If you’re new to Linux, you may be wondering how to install or update software packages. Well, you’ve come to the right place to get your head over managing software packages with Ubuntu
Apt Get commands.
In this tutorial, you’ll learn how to update or upgrade existing software packages and install new ones or get rid of them when you don’t need them anymore.
Now read on and start managing software packages!
Table of Contents
This tutorial will be a hands-on demonstration but doesn’t require special tools, so long as you’re on Ubuntu 16 or higher version, you’re good to go. This tutorial uses Ubuntu 20.04.3 LTS version for the demos.
Updating System Package Repositories
One of the most common uses of the
apt-get command is to update the list of packages available in your system. And doing so is recommended before installing, updating, or upgrading any software.
Open your terminal and run the below
apt-get command to
update the package list on your system. Enter your sudo password when prompted.
The below command checks for newer software versions from the entries in /etc/apt/sources.list file, and updates the system package list.
sudo apt-get update
When there is no package version update, you’ll see a note that says Hit. Otherwise, you’ll see a note saying Get, and the command downloads the package information (not the total package). When there is an error in retrieving the package information, it shows ign.
Upgrading Software Packages
You’ve just updated your machine’s software package list based on sources.list, but software packages will stay in their current version unless you run an upgrade. Upgrade software packages that have available updates based on the entries in the sources.list file.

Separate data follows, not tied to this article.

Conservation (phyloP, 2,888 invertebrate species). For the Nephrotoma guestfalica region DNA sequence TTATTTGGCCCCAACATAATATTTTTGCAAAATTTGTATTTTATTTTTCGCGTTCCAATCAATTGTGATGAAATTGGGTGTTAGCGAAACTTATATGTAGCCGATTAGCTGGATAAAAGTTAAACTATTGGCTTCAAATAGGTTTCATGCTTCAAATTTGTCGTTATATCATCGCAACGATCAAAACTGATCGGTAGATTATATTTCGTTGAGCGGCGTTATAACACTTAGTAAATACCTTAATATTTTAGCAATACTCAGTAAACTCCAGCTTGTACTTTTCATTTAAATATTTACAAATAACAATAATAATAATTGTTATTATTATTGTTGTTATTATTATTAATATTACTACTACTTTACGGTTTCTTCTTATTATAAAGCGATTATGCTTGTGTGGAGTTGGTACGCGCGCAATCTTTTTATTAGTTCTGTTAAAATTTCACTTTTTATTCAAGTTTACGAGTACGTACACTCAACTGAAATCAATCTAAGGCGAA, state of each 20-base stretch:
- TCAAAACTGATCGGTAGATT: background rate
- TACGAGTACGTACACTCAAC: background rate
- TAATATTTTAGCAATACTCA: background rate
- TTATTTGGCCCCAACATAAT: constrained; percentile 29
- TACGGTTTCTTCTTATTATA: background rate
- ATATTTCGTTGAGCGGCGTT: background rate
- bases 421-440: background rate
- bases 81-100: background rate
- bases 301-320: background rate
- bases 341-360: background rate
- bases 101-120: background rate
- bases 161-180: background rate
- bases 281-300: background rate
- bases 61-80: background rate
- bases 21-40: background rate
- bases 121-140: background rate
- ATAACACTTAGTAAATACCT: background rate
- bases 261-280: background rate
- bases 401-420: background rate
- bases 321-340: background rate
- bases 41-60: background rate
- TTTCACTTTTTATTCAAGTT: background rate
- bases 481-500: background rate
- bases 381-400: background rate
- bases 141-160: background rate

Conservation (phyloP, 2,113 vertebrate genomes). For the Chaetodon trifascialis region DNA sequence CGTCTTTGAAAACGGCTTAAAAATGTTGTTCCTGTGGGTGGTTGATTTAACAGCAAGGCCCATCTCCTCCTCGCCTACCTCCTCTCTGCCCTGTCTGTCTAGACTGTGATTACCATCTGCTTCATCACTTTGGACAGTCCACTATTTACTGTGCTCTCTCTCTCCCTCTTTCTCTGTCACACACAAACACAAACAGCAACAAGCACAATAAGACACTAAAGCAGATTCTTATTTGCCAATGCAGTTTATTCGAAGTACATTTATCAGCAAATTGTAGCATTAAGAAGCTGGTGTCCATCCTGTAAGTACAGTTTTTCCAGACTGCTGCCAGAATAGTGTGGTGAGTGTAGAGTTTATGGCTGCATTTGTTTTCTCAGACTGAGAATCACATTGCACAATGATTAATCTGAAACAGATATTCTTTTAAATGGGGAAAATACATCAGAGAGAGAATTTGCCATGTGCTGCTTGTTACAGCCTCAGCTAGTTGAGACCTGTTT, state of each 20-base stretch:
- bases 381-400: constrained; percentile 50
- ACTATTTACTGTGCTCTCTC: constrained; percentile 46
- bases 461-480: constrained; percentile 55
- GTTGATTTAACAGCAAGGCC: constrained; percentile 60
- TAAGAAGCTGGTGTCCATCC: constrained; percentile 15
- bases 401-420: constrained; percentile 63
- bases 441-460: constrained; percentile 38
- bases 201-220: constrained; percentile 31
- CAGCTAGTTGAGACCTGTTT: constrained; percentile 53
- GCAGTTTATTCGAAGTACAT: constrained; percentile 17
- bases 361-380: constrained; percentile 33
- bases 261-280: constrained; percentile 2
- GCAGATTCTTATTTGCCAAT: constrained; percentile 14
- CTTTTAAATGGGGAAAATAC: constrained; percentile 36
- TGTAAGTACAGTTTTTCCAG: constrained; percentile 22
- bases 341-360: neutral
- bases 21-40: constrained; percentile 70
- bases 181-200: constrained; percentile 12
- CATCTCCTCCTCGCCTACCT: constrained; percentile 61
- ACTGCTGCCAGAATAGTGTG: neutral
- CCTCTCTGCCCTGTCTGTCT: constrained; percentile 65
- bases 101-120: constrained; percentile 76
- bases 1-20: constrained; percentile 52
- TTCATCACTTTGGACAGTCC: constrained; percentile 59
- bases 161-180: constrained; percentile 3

Ubuntu Apt Get command below to
upgrade all installed software packages on your machine with newer versions available. You are prompted to confirm, and enter Y to continue.
You can bypass the confirmation prompt with the
-yoption. This may update/install packages that you did not intend to if you have not verified the list.
sudo apt-get upgrade
Perhaps you prefer to upgrade a specific software only. If so, specify the package name along with the
apt-get upgrade command, as shown below.
sudo apt-get upgrade vsftpd
If you have 2-3 software to upgrade, you can specify them in the
apt-get upgradecommand separated by space, like the one below:
sudo apt-get upgrade vsftpd google-chrome firefox
Intelligently Upgrading Application Packages with Ubuntu Apt Get
Apart from upgrading installed software packages, how do you intelligently manage software package conflicts? The
apt-get upgrade package only upgrades existing packages but the
dist-upgrade command will also remove existing packages if they are in conflict with the new versions.
Run the below command to upgrade existing software packages on your machine. This command also adds or removes any packages to fulfill any dependencies.
sudo apt-get dist-upgrade
apt-get dist-upgradecommand has an intelligent conflict resolution system. If there is a conflict when upgrading the packages, the command chooses the critical packages to upgrade first and then the lower priority packages.
To upgrade an Ubuntu version to the next release version, you would run the command
do-release-upgrade. This runs
apt-get dist-upgradeas well to update the packages.
Searching and Installing Specific Software Packages
So far, you’ve learned to update package repositories and the operating system itself. But how do you search for new software packages to install? The
apt-cache command lets you search for all available or specific software packages.
Run the command below to display all locally known available software packages (
pkgnames). This list is derived from the last update against the sources.list configuration file.
apt-cache pkgnames command naturally returns tons of software packages, and it’s a pain to scroll through them. So why not specifically search for one if you’re familiar with the software package’s name?
Run the below command to
search for specific software package repositories, in this case, for